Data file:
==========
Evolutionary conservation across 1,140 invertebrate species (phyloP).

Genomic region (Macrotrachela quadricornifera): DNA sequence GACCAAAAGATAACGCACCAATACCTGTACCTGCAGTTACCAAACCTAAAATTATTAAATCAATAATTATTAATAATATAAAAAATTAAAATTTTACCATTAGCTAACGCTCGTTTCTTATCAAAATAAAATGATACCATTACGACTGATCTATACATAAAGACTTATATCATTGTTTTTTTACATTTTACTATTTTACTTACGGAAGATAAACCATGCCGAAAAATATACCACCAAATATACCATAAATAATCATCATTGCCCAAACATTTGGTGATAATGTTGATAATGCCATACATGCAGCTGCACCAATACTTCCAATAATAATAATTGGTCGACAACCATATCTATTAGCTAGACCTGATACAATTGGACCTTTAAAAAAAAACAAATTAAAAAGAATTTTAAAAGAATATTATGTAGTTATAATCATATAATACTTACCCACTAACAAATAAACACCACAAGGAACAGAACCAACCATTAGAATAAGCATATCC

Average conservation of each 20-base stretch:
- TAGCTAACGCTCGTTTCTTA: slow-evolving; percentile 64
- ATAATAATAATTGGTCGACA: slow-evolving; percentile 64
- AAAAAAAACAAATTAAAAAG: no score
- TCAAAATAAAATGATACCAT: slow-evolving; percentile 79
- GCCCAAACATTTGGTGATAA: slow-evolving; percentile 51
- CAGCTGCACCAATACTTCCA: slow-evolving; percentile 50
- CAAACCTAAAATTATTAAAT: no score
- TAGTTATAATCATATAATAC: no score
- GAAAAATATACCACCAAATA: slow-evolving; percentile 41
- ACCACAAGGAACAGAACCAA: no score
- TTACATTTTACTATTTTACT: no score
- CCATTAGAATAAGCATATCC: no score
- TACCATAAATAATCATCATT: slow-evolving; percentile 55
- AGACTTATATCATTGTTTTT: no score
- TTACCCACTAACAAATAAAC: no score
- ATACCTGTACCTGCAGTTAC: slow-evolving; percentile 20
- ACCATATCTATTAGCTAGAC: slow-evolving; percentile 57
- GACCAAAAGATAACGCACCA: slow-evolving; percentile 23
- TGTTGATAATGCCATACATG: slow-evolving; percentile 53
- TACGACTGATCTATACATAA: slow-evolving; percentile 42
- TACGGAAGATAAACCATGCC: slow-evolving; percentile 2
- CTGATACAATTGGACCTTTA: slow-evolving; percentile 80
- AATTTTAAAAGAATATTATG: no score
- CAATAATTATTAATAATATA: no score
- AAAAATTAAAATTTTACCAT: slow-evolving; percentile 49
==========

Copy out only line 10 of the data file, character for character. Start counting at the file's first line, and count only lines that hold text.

- CAAACCTAAAATTATTAAAT: no score